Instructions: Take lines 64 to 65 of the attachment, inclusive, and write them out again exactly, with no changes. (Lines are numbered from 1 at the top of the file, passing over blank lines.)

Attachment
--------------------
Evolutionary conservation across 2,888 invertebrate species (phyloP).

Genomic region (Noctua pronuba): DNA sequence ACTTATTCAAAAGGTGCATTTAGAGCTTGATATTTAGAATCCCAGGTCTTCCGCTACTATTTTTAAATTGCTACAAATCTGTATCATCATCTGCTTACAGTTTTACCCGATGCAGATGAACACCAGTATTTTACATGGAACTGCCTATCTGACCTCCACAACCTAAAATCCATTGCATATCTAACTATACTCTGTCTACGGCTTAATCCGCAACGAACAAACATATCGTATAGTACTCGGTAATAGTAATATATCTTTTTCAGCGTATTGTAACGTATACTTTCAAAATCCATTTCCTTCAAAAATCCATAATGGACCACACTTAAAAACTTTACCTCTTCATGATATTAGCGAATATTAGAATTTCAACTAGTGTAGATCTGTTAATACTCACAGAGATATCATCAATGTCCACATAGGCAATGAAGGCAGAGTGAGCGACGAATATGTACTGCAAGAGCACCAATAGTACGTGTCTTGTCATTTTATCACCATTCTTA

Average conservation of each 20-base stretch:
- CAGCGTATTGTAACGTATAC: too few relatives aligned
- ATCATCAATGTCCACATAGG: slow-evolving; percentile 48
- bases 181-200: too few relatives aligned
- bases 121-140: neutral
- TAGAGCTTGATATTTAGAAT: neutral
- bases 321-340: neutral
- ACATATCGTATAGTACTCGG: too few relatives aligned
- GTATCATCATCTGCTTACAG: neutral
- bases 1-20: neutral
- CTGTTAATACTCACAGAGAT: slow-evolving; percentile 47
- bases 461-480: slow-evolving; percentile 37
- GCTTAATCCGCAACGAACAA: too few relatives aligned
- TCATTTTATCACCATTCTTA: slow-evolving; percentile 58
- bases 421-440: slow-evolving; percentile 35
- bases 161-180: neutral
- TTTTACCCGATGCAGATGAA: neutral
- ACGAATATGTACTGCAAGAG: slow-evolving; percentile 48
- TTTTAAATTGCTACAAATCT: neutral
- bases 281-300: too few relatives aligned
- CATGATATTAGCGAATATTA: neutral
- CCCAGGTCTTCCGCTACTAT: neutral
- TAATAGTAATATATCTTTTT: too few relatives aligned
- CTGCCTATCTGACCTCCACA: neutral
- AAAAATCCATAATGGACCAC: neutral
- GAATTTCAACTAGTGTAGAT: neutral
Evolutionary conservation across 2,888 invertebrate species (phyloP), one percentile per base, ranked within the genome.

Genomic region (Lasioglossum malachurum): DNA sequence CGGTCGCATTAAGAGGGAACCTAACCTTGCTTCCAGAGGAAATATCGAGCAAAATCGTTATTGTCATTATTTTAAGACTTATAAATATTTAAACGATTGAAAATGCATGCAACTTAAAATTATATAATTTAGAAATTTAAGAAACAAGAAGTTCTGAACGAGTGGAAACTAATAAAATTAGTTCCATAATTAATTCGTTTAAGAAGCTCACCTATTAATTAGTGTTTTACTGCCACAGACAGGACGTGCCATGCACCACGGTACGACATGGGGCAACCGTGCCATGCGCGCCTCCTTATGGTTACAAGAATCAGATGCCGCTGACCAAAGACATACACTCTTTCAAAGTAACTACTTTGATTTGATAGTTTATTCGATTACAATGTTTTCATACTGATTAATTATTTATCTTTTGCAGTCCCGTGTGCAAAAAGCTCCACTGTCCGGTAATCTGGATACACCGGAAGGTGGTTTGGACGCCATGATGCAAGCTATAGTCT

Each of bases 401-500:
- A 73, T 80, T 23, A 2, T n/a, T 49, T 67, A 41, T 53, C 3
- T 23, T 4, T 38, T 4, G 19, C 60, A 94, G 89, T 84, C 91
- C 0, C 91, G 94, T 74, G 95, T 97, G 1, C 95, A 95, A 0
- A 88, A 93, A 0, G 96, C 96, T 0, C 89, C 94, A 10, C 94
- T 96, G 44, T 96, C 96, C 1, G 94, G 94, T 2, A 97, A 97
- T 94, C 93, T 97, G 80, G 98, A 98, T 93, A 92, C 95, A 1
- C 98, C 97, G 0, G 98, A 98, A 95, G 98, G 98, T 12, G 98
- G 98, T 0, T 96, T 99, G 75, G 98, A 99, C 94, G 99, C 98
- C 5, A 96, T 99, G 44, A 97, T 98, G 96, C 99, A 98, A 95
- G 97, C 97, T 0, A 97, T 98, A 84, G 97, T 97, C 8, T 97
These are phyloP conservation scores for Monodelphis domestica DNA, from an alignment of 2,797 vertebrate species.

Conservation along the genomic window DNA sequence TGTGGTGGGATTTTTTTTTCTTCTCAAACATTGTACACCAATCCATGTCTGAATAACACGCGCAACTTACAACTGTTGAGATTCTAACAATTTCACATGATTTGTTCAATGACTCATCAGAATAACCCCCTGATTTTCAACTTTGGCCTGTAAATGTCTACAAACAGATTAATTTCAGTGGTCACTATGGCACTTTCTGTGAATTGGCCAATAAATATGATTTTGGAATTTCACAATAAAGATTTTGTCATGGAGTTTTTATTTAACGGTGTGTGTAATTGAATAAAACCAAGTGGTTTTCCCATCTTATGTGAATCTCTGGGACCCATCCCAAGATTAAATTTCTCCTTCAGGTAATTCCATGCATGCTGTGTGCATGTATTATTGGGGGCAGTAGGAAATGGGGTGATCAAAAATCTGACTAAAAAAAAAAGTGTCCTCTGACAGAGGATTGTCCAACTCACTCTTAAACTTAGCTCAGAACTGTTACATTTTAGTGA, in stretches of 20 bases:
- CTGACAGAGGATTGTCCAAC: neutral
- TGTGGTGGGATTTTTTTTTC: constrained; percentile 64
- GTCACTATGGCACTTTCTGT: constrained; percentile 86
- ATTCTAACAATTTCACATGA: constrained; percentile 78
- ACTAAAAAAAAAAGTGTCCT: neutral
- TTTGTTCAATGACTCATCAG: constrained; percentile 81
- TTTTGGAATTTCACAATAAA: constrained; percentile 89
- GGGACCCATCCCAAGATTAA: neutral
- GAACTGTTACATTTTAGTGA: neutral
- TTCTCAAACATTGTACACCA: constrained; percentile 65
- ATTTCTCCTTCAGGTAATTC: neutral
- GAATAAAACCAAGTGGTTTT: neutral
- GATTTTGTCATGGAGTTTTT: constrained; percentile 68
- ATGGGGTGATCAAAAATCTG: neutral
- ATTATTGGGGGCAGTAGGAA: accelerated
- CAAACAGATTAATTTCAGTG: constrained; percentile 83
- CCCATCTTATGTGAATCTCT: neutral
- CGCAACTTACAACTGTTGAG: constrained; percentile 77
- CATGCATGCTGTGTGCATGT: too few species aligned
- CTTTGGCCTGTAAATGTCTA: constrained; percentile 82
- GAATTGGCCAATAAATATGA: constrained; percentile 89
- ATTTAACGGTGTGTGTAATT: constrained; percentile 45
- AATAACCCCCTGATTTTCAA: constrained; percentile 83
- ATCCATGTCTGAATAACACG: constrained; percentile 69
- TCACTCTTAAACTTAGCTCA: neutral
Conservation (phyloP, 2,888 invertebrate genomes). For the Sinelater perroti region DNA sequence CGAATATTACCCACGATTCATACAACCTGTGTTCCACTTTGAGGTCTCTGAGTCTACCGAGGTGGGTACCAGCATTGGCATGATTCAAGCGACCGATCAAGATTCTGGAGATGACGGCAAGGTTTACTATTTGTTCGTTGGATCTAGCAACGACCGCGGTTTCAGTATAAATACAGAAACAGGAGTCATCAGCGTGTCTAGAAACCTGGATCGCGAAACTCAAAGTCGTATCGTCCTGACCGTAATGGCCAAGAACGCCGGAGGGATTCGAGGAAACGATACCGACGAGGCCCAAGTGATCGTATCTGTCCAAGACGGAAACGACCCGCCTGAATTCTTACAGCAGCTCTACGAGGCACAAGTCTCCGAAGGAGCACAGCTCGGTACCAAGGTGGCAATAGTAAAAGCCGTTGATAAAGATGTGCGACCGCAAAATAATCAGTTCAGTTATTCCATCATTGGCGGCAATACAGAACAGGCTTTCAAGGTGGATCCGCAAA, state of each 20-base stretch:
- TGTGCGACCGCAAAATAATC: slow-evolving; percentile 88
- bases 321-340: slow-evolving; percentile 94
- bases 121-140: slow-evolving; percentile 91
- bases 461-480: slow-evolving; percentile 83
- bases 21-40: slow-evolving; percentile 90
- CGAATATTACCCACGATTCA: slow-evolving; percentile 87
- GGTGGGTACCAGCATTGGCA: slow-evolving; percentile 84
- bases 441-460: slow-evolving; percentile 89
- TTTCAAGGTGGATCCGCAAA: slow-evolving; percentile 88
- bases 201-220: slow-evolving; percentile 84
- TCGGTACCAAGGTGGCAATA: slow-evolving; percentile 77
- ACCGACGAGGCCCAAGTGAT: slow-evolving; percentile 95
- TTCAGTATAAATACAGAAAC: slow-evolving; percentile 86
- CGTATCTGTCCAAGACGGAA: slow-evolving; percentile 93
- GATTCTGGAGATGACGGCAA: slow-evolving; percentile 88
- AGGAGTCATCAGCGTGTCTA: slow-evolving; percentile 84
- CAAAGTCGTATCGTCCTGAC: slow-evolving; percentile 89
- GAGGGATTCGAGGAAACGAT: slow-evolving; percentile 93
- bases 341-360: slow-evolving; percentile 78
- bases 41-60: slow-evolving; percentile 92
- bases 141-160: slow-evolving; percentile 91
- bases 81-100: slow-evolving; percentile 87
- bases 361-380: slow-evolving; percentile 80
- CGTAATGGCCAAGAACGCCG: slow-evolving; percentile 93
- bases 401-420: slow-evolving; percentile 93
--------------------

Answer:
- GAATTGGCCAATAAATATGA: constrained; percentile 89
- ATTTAACGGTGTGTGTAATT: constrained; percentile 45